It’s destiny. I defeated him in Madhya Pradesh. Then again, he lost to me in Bihar. Ideologically, we are completely different. Just for Muslim appeasement, he goes to Batla House and Azamgarh: The kind of remarks he makes only ends up ripping the fabric of this country. Like he made his personal conversations with Hemant Karkare public. Karkare was a top officer of the ATS and a martyr. Digvijay Singh even put a question mark over his martyrdom by saying Karkare had called him and said that he fears for his life from Hindu extremists. This means that Digvijay Singh wanted to prove that ATS officers share secrets with him. It’s the same with the CBI. If you remember what he said about Mayawati: ‘We have the CBI’. This means he believes the CBI is not a government agency but a Congress puppet. These things have hurt the sentiments of this country.
Do you think the Kalyan Singh factor will hurt you? In Charkhari in particular and Lodh-dominated areas in general?
We have to wait and see. See, I joined the BJP after a lot of deliberation. I asked myself: Were we of any use to this country away from the BJP? We gnawed at the base of the BJP only. I didn’t feel good. If I had been able to create a personal space for myself, then it would have been a different thing but we were not able to do that. I thought since the ideology is the same, why not work on a bigger canvas? A lot of swayam sewaks (RSS members) who are also members of the BJP, told me you did not change your ideology; your ideology is the same. Because of that, other parties are not able to support you. Besides, there’s also the issue of raising a cadre and generating funds. From the Jan Sangh to the BJP, the journey took about 50 years — I couldn’t possibly have done it in five. I realised that if I stand on prestige, I’ll be doing a disservice to the nation. If I kill my ego, I will get a bigger canvas. So I sacrificed my ego. I have not changed at all. I will still talk about Wal-Mart: I still talk about Ayodhya; my party gives me the space to talk freely. I have the freedom. Nitin Gadkari respects me a lot. Given the way the BJP cadre has shown its love and affection, I think that it was an error on my part to move away. I paid a price.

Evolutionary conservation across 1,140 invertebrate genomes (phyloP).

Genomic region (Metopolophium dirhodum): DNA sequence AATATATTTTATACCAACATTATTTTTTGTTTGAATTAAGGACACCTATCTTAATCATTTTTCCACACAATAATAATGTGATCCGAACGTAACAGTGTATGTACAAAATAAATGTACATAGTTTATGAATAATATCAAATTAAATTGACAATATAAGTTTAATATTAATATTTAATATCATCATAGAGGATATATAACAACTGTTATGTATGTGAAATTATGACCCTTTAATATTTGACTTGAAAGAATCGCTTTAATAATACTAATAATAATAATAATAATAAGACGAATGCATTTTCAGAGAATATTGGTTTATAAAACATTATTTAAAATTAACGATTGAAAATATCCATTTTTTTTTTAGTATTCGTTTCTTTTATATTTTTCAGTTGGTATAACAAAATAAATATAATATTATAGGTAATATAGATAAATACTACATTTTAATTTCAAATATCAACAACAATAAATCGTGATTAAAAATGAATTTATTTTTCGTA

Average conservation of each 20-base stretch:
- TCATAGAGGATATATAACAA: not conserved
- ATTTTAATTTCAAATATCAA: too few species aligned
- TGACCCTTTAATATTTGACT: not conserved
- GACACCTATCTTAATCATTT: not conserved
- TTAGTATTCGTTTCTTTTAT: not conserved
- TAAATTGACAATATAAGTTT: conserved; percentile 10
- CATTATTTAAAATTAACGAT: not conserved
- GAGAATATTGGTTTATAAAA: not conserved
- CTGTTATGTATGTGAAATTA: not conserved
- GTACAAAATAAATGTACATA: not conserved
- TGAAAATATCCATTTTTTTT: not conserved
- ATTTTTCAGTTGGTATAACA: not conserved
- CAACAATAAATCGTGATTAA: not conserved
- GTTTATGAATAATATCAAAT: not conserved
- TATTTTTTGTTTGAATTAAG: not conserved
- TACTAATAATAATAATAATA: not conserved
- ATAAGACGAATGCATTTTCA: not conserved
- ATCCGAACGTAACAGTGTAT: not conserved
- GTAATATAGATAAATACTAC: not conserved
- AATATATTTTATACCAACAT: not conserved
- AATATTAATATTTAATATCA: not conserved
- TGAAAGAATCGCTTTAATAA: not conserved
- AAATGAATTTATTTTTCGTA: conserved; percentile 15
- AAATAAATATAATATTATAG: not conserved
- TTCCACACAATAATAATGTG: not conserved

You didn’t answer my question about Kalyan Singh.
I think about Kalyan Singh the way I think about myself. I wouldn’t say he should join the party. But I will say to him: You changed your ideology but it did not benefit you. He apologised for 6 December, joined Mulayam Singh, but that further eroded his credibility. He could have carved out an independent identity for himself. Therefore, Kalyan Singh couldn’t rise to his true potential.
Once elections are over, will you return to the politics of MP or remain in UP and prepare for 2014?
My future role in the party will be decided by Nitin Gadkari. You will have to trust me on this: that my placement will be completely decided by the party high command. But I will keep on working on issues like Ayodhya, economic crisis, etc.
What do you think of Rahul Gandhi and his politics?
‘Sam Pitroda is a carpenter’: Why did he say it now? This means he wants to exploit him just the way he wants to exploit Muslims by promising them 4.5 percent reservation on the eve of elections. Since Uma Bharti has come to UP, now Sam Pitroda is a badhai. Rahul Gandhi needs to realise that people laugh at this kind of talk. I take a dim view of his politics. He is a star campaigner but he is yet to be taken seriously. But Mayawati must be taken seriously. Mulayam, Mayawati and Lalu Yadav are three casteist leaders. In that garb, they have plundered UP and Bihar. In the garb of secularism, these people indulged in massive corruption. What is really sad is that the poor had to suffer at their hands.
‘Mulayam, Mayawati and Lalu Yadav are three casteist leaders. In that garb, they have plundered UP, Bihar’
Rahul Gandhi has said that he is in UP for a long innings. Will you also play a long innings in UP?
Do me a favour and ask Rahul whether he’s willing to sit as a leader of the UP Congress irrespective of the number of seats Congress wins. Is he fighting Assembly elections or will he later say ‘Ta-ta bye-bye’? I think to prove his mettle, he should fight UP elections this time. I have filed my nomination papers; I will become an MLA and sit in the Vidhan Sabha with Kalraj Mishra and Om Prakash Singh. What can you say of a politician who is not ready to fight?
Uma Bharti was always known as a firebrand leader. But now we are seeing a mellower version. What changed?
See, during the Ram Janmabhoomi movement, a cassette of Sadhvi Rithambara was being circulated in my name. It was extremely popular and nobody believed me when I said the voice was not mine. Later on, Anju Gupta, Additional SP of Faizabad, gave evidence in my favour. When people remember that cassette, they get the impression that I have mellowed down. In my party, I’m known as cool-headed and confident.
Lastly, how many seats will the BJP win?
We will form the government.
Brijesh Pandey is Special Correspondent with Tehelka.
MBCs Come Into Their Own
The wooing of the MBC vote arises out of meticulous calculations about their numerical strength and need for an identity, writes Virendranath Bhatt